Barack Obama has spent the last year trading on his status as a youthful Washington outsider who is committed to changing the system of the old guard – which is presumably why he has chosen a 65-year-old Senator who has been in office since 1972 as his running mate.
Over the weekend Obama announced that Senator Joe Biden, who is a relative unknown to the American public despite his long history in Washington, would be his vice presidential candidate. Voters who may not have even noticed Biden’s short candidacy for the Democratic nomination have already been swamped with coverage of the five-term Senator from Delaware, and Democrats are confident they’ll like what they see.
Even former Hilary Clinton strategist and Communications Director Howard Wolfson seems to think the safe choice was strategic, because "Obama brings plenty of change and excitement on his own":
The fighting in Georgia underscored the need to bring some foreign policy experience to the ticket … It’s critical that the veep be willing and able to take an axe or at least an ice pick to the presidential candidate of the other party … Senator Obama also needs to improve his performance with lunch bucket and working class Democrats. Biden has spent his career appealing to those voters … The Obama campaign clearly made the decision that they did not need their veep pick to reinforce their change message, and that was a smart move.
HuffPo‘s Andy Worthington is impressed with Biden’s record on foreign affairs. While it’s "far from unblemished" (he initially supported the rush to war), "He has since recanted his position on the Iraq war, and has, for many years, also been unafraid to tackle other excesses of the Bush Administration’s post-9/11 policies; in particular, through his persistent calls for the closure of the "War on Terror" prison at Guantánamo Bay."
In 2006 he proposed, with Leslie Gelb, the president emeritus of the Council on Foreign Relations, a five-point plan for the future of Iraq, which called for a federalised system of three regional governments (Kurd, Sunni and Shiite) plus a centralised government for the management of "truly common interests" like oil and border defence.
Also on Huffpo, Thomas Edsall is less impressed by Biden’s credentials, claiming that the Delaware Senator "carries some baggage, including two alleged incidents of plagiarism; an episode of resume inflation; a tendency to shoot from the mouth – only sometimes on target". Edsall also notes that Biden has "the dubious distinction of becoming the first national party nominee with known hair plugs".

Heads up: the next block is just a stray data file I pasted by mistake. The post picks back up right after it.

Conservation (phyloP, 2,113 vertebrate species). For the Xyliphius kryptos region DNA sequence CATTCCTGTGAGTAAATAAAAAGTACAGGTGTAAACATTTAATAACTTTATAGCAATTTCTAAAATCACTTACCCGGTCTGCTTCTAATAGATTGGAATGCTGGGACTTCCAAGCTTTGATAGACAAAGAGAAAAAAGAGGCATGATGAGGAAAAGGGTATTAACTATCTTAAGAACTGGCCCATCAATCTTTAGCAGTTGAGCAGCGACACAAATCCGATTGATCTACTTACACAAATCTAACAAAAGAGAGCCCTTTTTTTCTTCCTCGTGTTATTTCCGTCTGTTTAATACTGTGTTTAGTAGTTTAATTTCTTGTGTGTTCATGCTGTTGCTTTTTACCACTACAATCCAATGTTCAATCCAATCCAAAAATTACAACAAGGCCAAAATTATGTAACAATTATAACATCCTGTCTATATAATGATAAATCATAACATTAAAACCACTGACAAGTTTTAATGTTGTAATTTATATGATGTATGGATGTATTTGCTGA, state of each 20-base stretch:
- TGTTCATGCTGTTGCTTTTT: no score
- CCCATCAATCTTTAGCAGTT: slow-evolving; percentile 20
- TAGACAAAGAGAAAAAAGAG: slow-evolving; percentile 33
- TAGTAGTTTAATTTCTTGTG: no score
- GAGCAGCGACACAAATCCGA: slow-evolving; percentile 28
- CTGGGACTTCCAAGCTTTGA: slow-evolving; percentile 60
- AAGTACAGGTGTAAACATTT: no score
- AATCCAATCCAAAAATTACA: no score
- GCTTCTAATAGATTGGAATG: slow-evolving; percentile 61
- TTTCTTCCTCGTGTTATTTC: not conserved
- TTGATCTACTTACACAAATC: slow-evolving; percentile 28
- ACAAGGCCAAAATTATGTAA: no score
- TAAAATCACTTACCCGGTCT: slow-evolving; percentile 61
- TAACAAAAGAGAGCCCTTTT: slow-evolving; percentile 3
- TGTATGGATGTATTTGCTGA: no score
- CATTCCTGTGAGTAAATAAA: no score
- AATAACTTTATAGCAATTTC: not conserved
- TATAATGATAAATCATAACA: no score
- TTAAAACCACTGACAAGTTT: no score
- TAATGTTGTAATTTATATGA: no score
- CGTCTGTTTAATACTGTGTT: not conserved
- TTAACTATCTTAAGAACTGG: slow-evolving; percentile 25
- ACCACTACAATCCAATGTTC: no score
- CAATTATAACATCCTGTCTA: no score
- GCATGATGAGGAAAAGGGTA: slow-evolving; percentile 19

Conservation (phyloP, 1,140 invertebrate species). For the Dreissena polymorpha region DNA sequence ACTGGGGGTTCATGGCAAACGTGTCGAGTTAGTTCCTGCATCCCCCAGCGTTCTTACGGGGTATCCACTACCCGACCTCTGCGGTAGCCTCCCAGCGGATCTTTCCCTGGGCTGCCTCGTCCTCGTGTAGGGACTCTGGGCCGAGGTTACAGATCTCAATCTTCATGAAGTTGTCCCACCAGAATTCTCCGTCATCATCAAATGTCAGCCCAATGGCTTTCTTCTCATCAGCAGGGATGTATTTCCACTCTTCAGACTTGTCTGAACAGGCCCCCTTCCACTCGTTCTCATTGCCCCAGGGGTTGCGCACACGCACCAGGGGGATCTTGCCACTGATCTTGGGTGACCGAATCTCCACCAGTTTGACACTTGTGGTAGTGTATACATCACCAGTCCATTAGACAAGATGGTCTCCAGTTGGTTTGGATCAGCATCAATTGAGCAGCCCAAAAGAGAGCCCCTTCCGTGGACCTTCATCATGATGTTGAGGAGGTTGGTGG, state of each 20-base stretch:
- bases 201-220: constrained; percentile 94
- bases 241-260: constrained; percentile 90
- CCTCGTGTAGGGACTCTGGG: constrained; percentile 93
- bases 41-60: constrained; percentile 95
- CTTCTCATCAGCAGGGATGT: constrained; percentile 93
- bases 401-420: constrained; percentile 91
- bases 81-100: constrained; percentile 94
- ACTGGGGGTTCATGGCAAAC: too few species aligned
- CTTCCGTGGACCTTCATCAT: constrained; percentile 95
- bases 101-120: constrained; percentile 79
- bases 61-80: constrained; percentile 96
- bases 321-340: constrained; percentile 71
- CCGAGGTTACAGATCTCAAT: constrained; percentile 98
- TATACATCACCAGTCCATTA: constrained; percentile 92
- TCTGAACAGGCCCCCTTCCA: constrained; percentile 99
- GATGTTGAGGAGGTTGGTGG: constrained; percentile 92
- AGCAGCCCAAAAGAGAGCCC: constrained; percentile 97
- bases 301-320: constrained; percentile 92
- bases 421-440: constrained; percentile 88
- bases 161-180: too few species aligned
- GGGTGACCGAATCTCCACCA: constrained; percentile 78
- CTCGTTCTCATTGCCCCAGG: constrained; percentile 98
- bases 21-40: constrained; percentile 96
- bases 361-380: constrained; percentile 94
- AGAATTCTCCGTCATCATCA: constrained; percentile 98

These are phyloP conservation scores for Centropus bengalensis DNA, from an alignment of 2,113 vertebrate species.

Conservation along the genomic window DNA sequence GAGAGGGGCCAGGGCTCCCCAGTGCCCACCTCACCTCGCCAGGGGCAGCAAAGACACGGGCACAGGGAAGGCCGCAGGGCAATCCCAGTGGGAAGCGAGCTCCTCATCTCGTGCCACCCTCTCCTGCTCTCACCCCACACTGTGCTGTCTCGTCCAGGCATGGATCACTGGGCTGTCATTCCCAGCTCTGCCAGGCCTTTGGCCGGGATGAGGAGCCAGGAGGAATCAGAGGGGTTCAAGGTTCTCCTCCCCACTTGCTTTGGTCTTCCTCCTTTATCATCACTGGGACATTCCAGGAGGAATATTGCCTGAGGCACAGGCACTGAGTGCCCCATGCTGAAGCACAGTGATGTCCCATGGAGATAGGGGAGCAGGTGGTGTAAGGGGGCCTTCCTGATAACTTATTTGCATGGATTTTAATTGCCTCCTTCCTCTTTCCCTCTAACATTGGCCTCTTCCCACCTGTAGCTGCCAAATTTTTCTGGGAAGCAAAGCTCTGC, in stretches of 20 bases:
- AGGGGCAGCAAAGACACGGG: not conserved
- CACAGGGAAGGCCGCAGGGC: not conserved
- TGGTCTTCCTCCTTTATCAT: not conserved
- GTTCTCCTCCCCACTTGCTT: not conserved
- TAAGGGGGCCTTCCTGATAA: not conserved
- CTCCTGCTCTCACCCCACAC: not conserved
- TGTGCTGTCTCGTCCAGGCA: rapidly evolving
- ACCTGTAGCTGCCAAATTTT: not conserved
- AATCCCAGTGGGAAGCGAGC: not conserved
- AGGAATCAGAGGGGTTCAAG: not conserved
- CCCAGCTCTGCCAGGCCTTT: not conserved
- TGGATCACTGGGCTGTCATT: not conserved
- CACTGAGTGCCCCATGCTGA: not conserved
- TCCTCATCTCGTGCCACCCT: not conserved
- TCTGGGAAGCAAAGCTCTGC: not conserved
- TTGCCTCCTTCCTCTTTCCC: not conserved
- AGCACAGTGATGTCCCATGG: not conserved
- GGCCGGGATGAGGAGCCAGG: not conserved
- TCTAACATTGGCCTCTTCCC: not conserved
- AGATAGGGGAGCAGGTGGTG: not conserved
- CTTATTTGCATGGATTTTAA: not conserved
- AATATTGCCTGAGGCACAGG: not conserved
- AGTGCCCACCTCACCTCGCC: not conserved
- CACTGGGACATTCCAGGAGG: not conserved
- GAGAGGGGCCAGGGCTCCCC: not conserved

"That said, the Biden choice is likely to be far less consequential to the outcome on Election Day than the current flurry of commentary suggests," he writes.
In an ad put up on Saturday, McCain shows Biden on July 19, 2007 on ABC’s This Week with George Stephanopoulos. Stephanopoulos: "You were asked is [Obama] ready. You said ‘I think he can be ready, but right now I don’t believe he is. The presidency is not something that lends itself to on-the-job training.’" Biden: "I think that I stand by the statement."
It’s doubtful, however, that Biden’s campaign critiques of Obama will be held against him: every time a nominee has chosen a primary opponent to join the ticket (Reagan-Bush, Kerry-Edwards), the opposition has tried to use attacks made in the heat of campaigning, almost always to little effect.
Edsall ultimately concludes that Biden is a good choice, but not particularly decisive in the contest for the presidency.
Some though, are less concerned with the bi-partisan fun run, and more concerned with the voting records and ideological positions of their would-be VP.
Feministing recalls Biden’s claim that Obama is "the first mainstream African-American who is articulate and bright and clean and a nice-looking guy", and his incisive comment that "you cannot go to a 7-Eleven or a Dunkin’ Donuts unless you have a slight Indian accent".
He also has a "not-so-hot record on choice":
He says he supports Roe vs Wade, but is not really interested in expanding access to low-income women. (He has, however, voted to expand contraception access.) He voted for legislation banning dilation and extraction abortions, but criticised the Supreme Court decision upholding the law. He has voted against parental consent and notification laws, and laws banning minors from crossing state lines to obtain an abortion. [Pro-choice organisation] NARAL gave him a 60 per cent approval rating in 2007.
The analysis concludes on a note that is becoming familiar among the ever-more cynical American left: reluctant disappointment in the energetic Democrat’s political choices.
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